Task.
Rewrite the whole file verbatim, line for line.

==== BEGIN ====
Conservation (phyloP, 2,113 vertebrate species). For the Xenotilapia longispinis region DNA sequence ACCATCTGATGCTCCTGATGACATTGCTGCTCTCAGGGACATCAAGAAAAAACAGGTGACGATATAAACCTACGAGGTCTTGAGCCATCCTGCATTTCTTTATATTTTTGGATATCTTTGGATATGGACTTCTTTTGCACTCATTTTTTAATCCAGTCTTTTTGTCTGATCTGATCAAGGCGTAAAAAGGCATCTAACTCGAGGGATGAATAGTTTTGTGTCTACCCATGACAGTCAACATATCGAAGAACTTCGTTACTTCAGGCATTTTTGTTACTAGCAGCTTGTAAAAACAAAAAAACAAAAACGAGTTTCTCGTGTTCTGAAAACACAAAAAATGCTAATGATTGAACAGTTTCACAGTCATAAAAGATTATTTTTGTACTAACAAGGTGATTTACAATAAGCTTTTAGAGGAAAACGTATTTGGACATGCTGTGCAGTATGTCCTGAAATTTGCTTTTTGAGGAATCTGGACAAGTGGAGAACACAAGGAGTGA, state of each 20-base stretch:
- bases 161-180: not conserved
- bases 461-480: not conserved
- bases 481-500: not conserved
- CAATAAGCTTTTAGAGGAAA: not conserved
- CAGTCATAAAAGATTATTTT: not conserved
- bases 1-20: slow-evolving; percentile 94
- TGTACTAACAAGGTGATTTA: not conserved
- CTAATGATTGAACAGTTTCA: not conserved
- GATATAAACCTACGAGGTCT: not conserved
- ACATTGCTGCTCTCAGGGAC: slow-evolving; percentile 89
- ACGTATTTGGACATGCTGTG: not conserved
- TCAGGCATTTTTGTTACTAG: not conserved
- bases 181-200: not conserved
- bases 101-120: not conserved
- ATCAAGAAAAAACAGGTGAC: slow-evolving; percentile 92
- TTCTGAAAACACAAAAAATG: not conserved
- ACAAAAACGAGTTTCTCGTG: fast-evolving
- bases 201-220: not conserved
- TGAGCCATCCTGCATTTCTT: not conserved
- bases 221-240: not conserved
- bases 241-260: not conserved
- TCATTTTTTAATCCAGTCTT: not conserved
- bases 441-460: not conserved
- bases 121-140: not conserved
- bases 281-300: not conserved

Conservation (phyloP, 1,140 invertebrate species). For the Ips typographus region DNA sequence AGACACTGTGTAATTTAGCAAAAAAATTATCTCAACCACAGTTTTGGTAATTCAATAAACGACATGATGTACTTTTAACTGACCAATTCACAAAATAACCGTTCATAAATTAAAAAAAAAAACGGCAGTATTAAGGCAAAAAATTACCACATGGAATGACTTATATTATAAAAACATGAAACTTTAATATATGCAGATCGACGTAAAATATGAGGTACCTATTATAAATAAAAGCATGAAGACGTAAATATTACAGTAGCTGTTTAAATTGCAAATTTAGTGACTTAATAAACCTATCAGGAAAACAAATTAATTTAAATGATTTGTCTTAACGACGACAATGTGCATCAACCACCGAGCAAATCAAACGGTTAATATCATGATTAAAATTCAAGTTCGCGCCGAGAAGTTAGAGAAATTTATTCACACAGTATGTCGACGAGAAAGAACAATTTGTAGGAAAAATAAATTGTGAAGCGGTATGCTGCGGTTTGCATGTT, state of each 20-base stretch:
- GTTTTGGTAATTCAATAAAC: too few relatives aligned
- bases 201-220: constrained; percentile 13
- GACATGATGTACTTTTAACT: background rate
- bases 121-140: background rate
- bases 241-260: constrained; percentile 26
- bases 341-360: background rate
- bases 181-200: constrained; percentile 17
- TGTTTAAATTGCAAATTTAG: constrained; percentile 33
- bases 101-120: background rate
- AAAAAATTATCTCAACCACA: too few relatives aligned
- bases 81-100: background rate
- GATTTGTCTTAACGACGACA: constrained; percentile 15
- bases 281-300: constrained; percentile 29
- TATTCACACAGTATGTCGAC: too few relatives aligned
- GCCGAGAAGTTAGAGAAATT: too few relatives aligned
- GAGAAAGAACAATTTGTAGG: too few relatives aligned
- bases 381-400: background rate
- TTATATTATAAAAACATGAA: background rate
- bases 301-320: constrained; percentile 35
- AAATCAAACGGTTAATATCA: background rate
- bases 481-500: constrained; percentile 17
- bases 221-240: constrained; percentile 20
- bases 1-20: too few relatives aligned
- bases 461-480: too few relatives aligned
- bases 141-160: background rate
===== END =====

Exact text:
Conservation (phyloP, 2,113 vertebrate species). For the Xenotilapia longispinis region DNA sequence ACCATCTGATGCTCCTGATGACATTGCTGCTCTCAGGGACATCAAGAAAAAACAGGTGACGATATAAACCTACGAGGTCTTGAGCCATCCTGCATTTCTTTATATTTTTGGATATCTTTGGATATGGACTTCTTTTGCACTCATTTTTTAATCCAGTCTTTTTGTCTGATCTGATCAAGGCGTAAAAAGGCATCTAACTCGAGGGATGAATAGTTTTGTGTCTACCCATGACAGTCAACATATCGAAGAACTTCGTTACTTCAGGCATTTTTGTTACTAGCAGCTTGTAAAAACAAAAAAACAAAAACGAGTTTCTCGTGTTCTGAAAACACAAAAAATGCTAATGATTGAACAGTTTCACAGTCATAAAAGATTATTTTTGTACTAACAAGGTGATTTACAATAAGCTTTTAGAGGAAAACGTATTTGGACATGCTGTGCAGTATGTCCTGAAATTTGCTTTTTGAGGAATCTGGACAAGTGGAGAACACAAGGAGTGA, state of each 20-base stretch:
- bases 161-180: not conserved
- bases 461-480: not conserved
- bases 481-500: not conserved
- CAATAAGCTTTTAGAGGAAA: not conserved
- CAGTCATAAAAGATTATTTT: not conserved
- bases 1-20: slow-evolving; percentile 94
- TGTACTAACAAGGTGATTTA: not conserved
- CTAATGATTGAACAGTTTCA: not conserved
- GATATAAACCTACGAGGTCT: not conserved
- ACATTGCTGCTCTCAGGGAC: slow-evolving; percentile 89
- ACGTATTTGGACATGCTGTG: not conserved
- TCAGGCATTTTTGTTACTAG: not conserved
- bases 181-200: not conserved
- bases 101-120: not conserved
- ATCAAGAAAAAACAGGTGAC: slow-evolving; percentile 92
- TTCTGAAAACACAAAAAATG: not conserved
- ACAAAAACGAGTTTCTCGTG: fast-evolving
- bases 201-220: not conserved
- TGAGCCATCCTGCATTTCTT: not conserved
- bases 221-240: not conserved
- bases 241-260: not conserved
- TCATTTTTTAATCCAGTCTT: not conserved
- bases 441-460: not conserved
- bases 121-140: not conserved
- bases 281-300: not conserved

Conservation (phyloP, 1,140 invertebrate species). For the Ips typographus region DNA sequence AGACACTGTGTAATTTAGCAAAAAAATTATCTCAACCACAGTTTTGGTAATTCAATAAACGACATGATGTACTTTTAACTGACCAATTCACAAAATAACCGTTCATAAATTAAAAAAAAAAACGGCAGTATTAAGGCAAAAAATTACCACATGGAATGACTTATATTATAAAAACATGAAACTTTAATATATGCAGATCGACGTAAAATATGAGGTACCTATTATAAATAAAAGCATGAAGACGTAAATATTACAGTAGCTGTTTAAATTGCAAATTTAGTGACTTAATAAACCTATCAGGAAAACAAATTAATTTAAATGATTTGTCTTAACGACGACAATGTGCATCAACCACCGAGCAAATCAAACGGTTAATATCATGATTAAAATTCAAGTTCGCGCCGAGAAGTTAGAGAAATTTATTCACACAGTATGTCGACGAGAAAGAACAATTTGTAGGAAAAATAAATTGTGAAGCGGTATGCTGCGGTTTGCATGTT, state of each 20-base stretch:
- GTTTTGGTAATTCAATAAAC: too few relatives aligned
- bases 201-220: constrained; percentile 13
- GACATGATGTACTTTTAACT: background rate
- bases 121-140: background rate
- bases 241-260: constrained; percentile 26
- bases 341-360: background rate
- bases 181-200: constrained; percentile 17
- TGTTTAAATTGCAAATTTAG: constrained; percentile 33
- bases 101-120: background rate
- AAAAAATTATCTCAACCACA: too few relatives aligned
- bases 81-100: background rate
- GATTTGTCTTAACGACGACA: constrained; percentile 15
- bases 281-300: constrained; percentile 29
- TATTCACACAGTATGTCGAC: too few relatives aligned
- GCCGAGAAGTTAGAGAAATT: too few relatives aligned
- GAGAAAGAACAATTTGTAGG: too few relatives aligned
- bases 381-400: background rate
- TTATATTATAAAAACATGAA: background rate
- bases 301-320: constrained; percentile 35
- AAATCAAACGGTTAATATCA: background rate
- bases 481-500: constrained; percentile 17
- bases 221-240: constrained; percentile 20
- bases 1-20: too few relatives aligned
- bases 461-480: too few relatives aligned
- bases 141-160: background rate